Historically the church has been very interested in chronology seeing it as a central concern of the Bible. James Barr cites Martin Luther, Joseph Justus Scaliger, Sir Isaac Newton as well as James Ussher as examples of great scholars, representing a wide variety of theological positions (!) all of whom assumed the Bible provided an absolute chronology of the history of the world.[6] There were disagreements over the exact figures, but agreement that if various textual uncertainties could be resolved, exact dates for events in the Bible (the exodus, Noah’s flood, creation etc.) could in principle be found. This mattered, because as Barr notes, “the precision and detail of the chronological data of scripture was one major reason why the divine origin and authority of scripture should be accepted at all.”[7]

Although with a rather different doctrine of scripture, C. S. Lewis makes a similar point, at least about the Gospels: “As a literary historian, I am perfectly convinced that whatever else the gospels are they are not legends. I have read a great deal of legend and I am quite clear that they are not the same sort of thing.”[8] Building on this quote Glen Scrivener notes, “Legends are set once upon a time. You simply cannot answer the question ‘when?’ about any detail of a legend.”[9]

2. Absolute Chronology

Time and time again, the Bible provides the information that is needed to construct an absolute chronology (e.g. Arphaxad was born “two years after the flood” (Gen 11:10), Jacob was 130 years old when he went to Egypt (Gen 47:28)) yet absolute precision is not possible because of various textual uncertainties and also factors such as not knowing the birthdays of the various people mentioned.[10] The genealogies in Genesis 5 and 11 provide the ages at which people begat successive generations, allowing an absolute chronology to be constructed. While it is not possible to prove there are no gaps in these genealogies there is scant evidence for gaps. Rather, the text clearly establishes direct father-son relationships for some names (e.g. Gen 4:25), and the possibility of gaps does not allow arbitrarily large periods of time to be added to the chronology.[11]

The New Testament uses the chronological information in the Old Testament, for example, Abraham’s age when he fathered Isaac (Rom 4:19).[12] In Galatians 3:17 Paul provides an absolute figure (430 years) for the time between the promise announced to Abraham and his descendants and the giving of the law to Moses. This is a figure not directly provided by the Old Testament but calculated from the information that is given,[13] supporting the conclusion that this information is provided to allow us to construct a chronology.

3. Relative Chronology

I have stressed the possibility of an absolute chronology above because it is a topic largely ignored today, but of even greater significance and theological importance is the relative chronology of the Bible. In Galatians 3 and Romans 4 Paul bases his theological argument about the priority of faith on the chronological priority of Abraham over Moses. His theological point stands whether they are separated by 40 years or 400, but not if Moses existed before Abraham. Why is this relative chronology so important? Because the Bible has a story-line, that in its broadest strokes can be summarised as creation-fall-redemption-restoration. Stories have an internal logic that requires the correct relative sequence of events to remain coherent: causes precede effects, problems precede their solution. Christ’s redemption, through dying and rising again, is the response to the problem introduced by Adam’s sin. In other words, the coherence of the gospel rests on the story-line.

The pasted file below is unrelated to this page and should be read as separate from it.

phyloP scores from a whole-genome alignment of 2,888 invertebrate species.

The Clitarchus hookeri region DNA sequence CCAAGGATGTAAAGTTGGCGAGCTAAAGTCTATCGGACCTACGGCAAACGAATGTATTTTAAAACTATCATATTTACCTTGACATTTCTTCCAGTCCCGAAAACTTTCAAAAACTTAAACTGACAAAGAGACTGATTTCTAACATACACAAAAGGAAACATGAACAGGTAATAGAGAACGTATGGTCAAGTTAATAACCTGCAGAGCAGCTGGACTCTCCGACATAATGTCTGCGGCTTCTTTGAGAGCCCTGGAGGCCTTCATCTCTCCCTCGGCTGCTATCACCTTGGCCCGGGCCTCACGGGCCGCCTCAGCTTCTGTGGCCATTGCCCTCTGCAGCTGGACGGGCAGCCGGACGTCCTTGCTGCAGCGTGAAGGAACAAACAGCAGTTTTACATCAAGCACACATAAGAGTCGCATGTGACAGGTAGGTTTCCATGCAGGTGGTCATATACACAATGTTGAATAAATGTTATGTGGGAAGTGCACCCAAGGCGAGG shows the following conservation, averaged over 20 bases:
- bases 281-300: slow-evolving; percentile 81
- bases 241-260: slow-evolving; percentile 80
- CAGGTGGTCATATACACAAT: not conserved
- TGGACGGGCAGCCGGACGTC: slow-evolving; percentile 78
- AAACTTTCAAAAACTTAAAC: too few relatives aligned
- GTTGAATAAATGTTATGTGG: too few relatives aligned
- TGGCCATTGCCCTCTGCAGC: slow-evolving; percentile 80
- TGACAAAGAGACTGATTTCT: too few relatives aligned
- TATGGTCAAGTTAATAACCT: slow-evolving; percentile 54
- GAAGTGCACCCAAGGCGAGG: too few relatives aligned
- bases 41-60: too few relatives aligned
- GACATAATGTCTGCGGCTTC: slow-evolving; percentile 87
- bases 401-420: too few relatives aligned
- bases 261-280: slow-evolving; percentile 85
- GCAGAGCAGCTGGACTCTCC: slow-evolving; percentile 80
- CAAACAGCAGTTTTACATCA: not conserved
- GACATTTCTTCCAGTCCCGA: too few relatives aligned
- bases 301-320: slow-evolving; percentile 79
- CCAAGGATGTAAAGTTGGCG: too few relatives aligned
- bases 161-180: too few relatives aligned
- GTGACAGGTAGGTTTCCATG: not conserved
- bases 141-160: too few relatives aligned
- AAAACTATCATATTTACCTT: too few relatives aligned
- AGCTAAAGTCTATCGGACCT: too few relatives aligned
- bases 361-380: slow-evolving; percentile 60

When it comes to questions of origins we therefore need to consider more than Genesis 1. To assess whether the Bible’s teaching is compatible with evolutionary history or not we need to compare the sequence of events in the Bible’s story-line with that in evolutionary history.  Like Paul we want to keep the theological priority with the relative chronology, while recognising the Bible also provides an absolute chronology.

4. Dating and biblical chronology

There is one more chronological issue that needs to be considered: the relationship between the Bible’s chronology (both absolute and relative) and other extra-biblical chronologies. Put simply, the Bible contains no BC or AD dates. Any attempt to place a particular date on an event recorded in the Bible requires some correlation between that event (or another event in the biblical chronology) and some external historical event or artefact that is dated. So, for example, the Bible tells us that the final destruction of Jerusalem happened in the eleventh year of Zedekiah (2 Kgs 25:2) and the nineteenth year of Nebuchadnezzar (2 Kgs 25:8). Records of Babylonian history enable us to date the event at 587/586 BC. But there is no biblical reason to object to a date of 577 BC or similar, in the event of some radical revision of our understanding of Babylonian history, so long as it still occurred in Zedekiah’s and Nebuchadnezzar’s eleventh and nineteenth years respectively. If that were not the case the new revised version of Babylonian history would reflect a challenge to the accuracy of the Bible’s chronology. In other words as soon as an attempt is made to correlate the Bible’s story-line with evidence outside the Bible there is the possibility of a challenge to the reliability of scripture. But equally it provides an opportunity: we can show the Bible is a book dealing with reality.